It has been a frustrating week for many in agriculture and rural NSW as more events are postponed or cancelled, and many studs grapple with last minute changes to who can attend sales, because everybody has suddenly found themselves locked down.
The delta variant hit the world's radar in December as it swept through India and then around the globe. In the following months it was made abundantly clear this variant was spreading easier and faster across a broader demographic, and followed new rules. Yet, when it broke out in Sydney in late June, our government hadn't changed its strategy - it wasn't ready.
The response to the new outbreak has been as slow and fumbled as the federal government's vaccination rollout. The NSW government has clearly underestimated delta and has failed to plan accordingly. Now, the whole state is taking a hit, along with other parts of the country.
At some point, we will have to live with what is now an endemic virus.
However, we need to give ourselves a fighting chance through vaccination, which still lags, and minimise economic damage as we transition.
In the short-term, better co-ordination and communication from and among government needs to be a priority. The lack of preparedness among NSW government departments and ministerial offices was clear to The Land staff throughout this week as they took calls from frustrated stud producers who needed to know how the changed circumstances affected their businesses.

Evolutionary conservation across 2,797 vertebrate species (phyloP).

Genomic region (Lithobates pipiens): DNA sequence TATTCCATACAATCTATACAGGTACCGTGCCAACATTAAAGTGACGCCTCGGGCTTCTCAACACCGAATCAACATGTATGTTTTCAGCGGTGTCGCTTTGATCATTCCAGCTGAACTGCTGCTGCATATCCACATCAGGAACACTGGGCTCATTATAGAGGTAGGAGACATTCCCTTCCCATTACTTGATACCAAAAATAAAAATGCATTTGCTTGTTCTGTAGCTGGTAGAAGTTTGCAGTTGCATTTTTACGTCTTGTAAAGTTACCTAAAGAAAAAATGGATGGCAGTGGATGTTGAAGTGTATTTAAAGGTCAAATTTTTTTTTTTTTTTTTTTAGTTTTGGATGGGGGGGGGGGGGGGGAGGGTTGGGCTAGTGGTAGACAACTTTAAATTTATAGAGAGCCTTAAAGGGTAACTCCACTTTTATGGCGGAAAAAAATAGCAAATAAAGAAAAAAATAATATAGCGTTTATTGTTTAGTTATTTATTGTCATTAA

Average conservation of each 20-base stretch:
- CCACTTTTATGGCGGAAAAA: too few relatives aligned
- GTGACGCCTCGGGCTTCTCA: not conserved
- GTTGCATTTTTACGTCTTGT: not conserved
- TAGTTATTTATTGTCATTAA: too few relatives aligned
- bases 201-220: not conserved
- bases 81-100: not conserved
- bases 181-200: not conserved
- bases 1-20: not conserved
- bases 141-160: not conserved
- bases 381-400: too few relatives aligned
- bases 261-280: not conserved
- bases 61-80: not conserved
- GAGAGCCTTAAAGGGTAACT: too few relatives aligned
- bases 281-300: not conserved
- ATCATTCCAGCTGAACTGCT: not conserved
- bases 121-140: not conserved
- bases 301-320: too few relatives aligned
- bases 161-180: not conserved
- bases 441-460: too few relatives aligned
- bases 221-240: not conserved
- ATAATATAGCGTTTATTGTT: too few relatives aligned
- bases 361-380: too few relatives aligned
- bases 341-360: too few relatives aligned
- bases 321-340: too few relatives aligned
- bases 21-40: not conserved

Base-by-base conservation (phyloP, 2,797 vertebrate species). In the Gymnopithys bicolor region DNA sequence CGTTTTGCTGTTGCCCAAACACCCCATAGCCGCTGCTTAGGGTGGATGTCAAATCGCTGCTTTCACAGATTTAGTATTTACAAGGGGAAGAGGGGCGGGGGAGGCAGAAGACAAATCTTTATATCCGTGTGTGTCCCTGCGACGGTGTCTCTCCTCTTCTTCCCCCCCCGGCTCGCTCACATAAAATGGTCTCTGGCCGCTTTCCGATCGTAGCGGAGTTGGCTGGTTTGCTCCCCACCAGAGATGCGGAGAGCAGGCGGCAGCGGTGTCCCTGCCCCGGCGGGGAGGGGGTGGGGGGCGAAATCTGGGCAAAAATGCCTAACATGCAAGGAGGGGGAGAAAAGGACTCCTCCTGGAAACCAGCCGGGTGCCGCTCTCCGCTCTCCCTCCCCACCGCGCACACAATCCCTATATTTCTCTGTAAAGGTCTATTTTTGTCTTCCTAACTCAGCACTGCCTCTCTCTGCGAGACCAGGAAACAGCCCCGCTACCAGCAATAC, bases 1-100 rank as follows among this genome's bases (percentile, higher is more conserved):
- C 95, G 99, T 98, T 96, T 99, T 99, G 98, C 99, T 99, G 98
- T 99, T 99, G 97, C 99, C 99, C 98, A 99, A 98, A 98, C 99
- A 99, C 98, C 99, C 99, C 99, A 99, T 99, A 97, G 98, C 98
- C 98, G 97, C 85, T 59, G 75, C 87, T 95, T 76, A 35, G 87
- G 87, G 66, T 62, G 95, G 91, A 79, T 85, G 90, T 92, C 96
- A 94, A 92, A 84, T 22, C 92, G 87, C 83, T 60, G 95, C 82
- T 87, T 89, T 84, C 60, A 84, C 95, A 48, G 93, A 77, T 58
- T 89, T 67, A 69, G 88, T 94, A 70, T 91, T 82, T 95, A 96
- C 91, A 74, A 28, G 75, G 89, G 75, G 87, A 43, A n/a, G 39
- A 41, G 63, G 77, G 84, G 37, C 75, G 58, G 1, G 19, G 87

The government's absence of a plan was abundantly clear as it struggled to provide answers and guidelines as to who could do what.
Stud sale season is in full swing and these events are, typically, the main source of income for the year for these businesses, the majority of which are family farming enterprises. The success of these sales is therefore not just critical for their businesses, but also for local rural economies.
The government's release of guidelines has been slow and disjointed, leaving people in limbo at a critical moment. Along with concerns also reported in recent weeks around ongoing rural labour shortages, it is clear the government has given inadequate consideration to a delta strategy - also highlighted by its desperate grab for vaccinations from interstate and from rural areas - and a total lack of strategy for rural NSW.
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